It may be supposed that this Innovation is but small, and of little moment; but this very erroneous supposition renders it the more dangerous. Great and daring Innovations excite alarm, and powerful opposition; whereas, those supposed to be small, are more readily acquiesced in, and prepare for greater Innovations; and thus corruptions in the worship of God gradually spread and gather strength.
The administration of the sacrament of our Lord’s Supper has always held a prominent place in Christian worship, and when corruptions have at any time been introduced, it has usually been respecting this ordinance; and in times of Reformation, the leading object has been to remove corruptions from this, and the other parts of religious worship.
In the following Sections it is endeavored to ascertain and state the truth, in opposition to this Innovation, from the example of Christ, and the Apostles, and from the practice of the earliest and purest ages of the Christian Church. It is endeavored to trace and point out the corruptions which were gradually introduced respecting the sacrament of our Lord’s Supper, and the Communion Table, whence may be seen the strong tendency to corruption in celebrating this ordinance. The laws and authorized practice of the Church of Scotland, since the Reformation, and as they now exist, are traced and pointed out, and it is endeavored to answer the arguments urged in support of this Innovation.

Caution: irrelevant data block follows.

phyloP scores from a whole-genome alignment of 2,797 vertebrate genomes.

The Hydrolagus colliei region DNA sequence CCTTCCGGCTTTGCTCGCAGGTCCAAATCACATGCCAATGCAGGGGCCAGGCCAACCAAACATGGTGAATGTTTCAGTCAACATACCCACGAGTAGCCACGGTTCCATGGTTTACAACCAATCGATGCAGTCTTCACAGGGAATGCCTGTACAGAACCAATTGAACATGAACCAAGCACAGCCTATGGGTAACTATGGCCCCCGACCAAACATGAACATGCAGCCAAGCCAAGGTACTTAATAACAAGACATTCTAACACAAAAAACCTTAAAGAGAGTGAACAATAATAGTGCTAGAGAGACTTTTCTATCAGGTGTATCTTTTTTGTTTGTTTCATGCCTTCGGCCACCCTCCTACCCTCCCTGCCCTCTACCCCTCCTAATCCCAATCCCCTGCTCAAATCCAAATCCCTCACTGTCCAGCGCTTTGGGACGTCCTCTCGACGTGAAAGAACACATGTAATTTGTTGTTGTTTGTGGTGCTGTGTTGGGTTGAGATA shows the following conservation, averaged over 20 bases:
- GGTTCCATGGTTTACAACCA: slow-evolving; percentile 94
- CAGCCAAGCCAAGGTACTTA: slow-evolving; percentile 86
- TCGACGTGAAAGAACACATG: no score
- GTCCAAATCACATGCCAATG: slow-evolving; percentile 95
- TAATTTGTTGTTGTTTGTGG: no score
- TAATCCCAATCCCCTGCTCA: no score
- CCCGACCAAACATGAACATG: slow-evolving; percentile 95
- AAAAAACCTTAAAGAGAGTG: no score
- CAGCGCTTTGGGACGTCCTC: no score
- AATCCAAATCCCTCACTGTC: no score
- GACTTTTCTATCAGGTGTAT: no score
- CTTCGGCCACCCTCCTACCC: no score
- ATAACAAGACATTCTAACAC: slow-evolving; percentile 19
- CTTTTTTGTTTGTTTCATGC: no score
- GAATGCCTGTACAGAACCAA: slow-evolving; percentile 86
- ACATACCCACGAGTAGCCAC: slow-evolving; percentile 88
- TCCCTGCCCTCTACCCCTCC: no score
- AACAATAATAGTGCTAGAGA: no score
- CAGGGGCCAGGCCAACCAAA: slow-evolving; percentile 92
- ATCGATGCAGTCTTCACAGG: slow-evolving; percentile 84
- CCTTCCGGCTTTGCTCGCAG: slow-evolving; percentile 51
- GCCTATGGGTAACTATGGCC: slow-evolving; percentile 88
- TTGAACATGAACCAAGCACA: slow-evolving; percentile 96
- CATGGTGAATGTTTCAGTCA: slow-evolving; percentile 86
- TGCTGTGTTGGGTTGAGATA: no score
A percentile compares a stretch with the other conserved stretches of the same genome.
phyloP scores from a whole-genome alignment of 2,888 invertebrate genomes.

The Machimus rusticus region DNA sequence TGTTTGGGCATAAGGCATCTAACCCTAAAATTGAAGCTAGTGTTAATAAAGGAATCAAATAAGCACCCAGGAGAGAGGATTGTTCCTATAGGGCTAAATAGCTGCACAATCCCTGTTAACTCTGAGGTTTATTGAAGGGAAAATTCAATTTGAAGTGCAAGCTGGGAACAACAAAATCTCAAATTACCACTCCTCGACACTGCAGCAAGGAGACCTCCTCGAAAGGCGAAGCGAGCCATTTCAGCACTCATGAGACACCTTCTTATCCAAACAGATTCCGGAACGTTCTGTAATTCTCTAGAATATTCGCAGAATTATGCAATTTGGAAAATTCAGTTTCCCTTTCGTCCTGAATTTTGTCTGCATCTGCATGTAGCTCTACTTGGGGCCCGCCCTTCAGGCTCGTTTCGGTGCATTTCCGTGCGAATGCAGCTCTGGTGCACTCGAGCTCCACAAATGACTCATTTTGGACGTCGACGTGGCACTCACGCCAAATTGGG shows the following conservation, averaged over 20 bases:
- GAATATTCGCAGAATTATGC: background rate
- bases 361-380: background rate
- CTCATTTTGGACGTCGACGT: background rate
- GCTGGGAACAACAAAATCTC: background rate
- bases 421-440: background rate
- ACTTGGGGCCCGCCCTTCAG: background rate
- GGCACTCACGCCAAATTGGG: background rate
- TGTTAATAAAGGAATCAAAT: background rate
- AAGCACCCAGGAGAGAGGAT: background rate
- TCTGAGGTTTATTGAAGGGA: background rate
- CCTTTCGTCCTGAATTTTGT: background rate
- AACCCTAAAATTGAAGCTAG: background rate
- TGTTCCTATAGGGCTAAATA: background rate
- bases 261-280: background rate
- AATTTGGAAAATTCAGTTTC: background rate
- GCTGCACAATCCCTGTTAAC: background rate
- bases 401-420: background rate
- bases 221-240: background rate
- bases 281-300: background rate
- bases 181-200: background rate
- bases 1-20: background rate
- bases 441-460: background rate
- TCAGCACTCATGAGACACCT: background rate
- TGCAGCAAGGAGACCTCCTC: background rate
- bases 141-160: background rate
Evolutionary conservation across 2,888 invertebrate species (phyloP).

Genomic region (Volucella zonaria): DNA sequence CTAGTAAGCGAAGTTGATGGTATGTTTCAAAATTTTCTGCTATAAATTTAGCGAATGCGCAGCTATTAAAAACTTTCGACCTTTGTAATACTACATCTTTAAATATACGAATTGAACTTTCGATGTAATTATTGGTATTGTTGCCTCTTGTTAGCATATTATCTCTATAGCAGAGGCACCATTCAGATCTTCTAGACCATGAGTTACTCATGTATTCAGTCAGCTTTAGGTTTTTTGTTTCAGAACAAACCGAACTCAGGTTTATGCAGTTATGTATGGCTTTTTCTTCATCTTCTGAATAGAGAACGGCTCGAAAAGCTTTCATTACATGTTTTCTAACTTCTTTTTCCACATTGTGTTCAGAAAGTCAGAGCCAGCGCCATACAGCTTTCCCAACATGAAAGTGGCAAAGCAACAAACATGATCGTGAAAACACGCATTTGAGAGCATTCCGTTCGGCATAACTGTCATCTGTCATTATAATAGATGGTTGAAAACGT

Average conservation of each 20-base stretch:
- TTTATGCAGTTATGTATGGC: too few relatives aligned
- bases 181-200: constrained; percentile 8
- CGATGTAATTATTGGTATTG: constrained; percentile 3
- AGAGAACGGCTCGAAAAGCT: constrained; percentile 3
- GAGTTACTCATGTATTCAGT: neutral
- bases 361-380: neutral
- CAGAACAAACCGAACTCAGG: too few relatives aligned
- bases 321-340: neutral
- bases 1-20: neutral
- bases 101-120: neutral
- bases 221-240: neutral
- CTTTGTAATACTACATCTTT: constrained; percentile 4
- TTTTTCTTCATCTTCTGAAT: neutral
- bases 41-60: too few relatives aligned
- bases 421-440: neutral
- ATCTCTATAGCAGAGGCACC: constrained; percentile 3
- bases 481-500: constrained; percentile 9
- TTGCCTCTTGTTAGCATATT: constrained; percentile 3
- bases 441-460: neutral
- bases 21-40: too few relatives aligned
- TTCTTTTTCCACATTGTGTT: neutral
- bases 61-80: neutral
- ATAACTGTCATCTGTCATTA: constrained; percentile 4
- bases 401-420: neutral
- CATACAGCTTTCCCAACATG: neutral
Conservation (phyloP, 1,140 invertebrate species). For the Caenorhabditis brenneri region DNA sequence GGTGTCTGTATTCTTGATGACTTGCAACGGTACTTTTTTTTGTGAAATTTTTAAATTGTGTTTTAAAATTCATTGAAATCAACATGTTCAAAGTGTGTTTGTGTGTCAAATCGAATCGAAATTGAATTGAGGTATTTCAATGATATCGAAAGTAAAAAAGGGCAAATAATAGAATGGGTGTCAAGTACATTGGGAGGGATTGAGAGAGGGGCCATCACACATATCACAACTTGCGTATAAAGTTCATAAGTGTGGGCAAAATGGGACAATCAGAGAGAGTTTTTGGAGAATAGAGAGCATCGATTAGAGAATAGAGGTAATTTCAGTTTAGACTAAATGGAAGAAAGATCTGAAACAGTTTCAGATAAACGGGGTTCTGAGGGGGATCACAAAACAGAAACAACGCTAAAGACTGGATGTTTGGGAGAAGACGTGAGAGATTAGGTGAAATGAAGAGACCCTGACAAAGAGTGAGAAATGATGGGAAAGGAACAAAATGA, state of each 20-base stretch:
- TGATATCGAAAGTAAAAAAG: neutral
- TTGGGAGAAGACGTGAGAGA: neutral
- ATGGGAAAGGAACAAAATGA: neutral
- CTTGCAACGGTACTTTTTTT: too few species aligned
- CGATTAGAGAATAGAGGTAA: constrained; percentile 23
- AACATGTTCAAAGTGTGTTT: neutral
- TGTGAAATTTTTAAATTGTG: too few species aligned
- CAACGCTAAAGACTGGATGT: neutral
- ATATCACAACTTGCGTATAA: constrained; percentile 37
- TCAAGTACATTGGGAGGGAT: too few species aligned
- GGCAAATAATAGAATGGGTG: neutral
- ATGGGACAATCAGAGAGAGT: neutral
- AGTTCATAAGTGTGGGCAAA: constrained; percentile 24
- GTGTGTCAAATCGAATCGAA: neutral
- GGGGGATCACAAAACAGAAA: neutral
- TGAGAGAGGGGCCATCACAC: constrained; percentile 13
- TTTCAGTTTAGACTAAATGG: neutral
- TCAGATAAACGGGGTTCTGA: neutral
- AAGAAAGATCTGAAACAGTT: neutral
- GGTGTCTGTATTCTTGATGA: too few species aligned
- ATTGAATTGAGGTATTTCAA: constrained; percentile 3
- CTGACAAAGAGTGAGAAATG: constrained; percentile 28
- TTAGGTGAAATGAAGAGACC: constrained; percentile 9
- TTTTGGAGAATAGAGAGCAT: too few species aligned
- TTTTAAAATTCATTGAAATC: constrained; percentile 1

Our venerable Apostolic form of worship has been transmitted to us, as the fruit of much exertion and suffering of our pious ancestors, accompanied by the blessing of God. It is our duty to preserve it from all the restless attacks of folly or novelty, in these unstable times, and to hand it down pure and entire to after generations. We will thus show that we entertain a grateful sense of the kindness of Divine providence, in conferring on us these religious privileges, and that we form a proper estimate of their value and importance. “The Lord established a testimony in Jacob, and appointed a law in Israel, which he commanded our fathers that they should make them known to their children, that the generation to come might know them, even the children which should be born, who should arise and declare them to their children, that they might set their hope in God, and not forget the works of God, but keep his commandments.”
[D.V. I will run the Five Sections of Begg’s argument serially.
Section One. The use of the Communion Table, in celebrating the Sacrament of our Lord’s Supper, is in conformity with the example of Christ, and the Apostles, and the nature and design of that holy ordinance.
Section Two. The use … is in conformity with practice of Christians, in the first and purest ages of the Christian Church.
Section Three. A view of the corrupt Innovations, respecting the Sacrament of the Lord’s Supper, and the Communion Table, in the past ages of the Christian Church.
Section Four. The use … is in conformity with the laws, authorized practice of the Established Church of Scotland, since the Reformation.
Section Five. Answers to the arguments in favor of the late Innovation.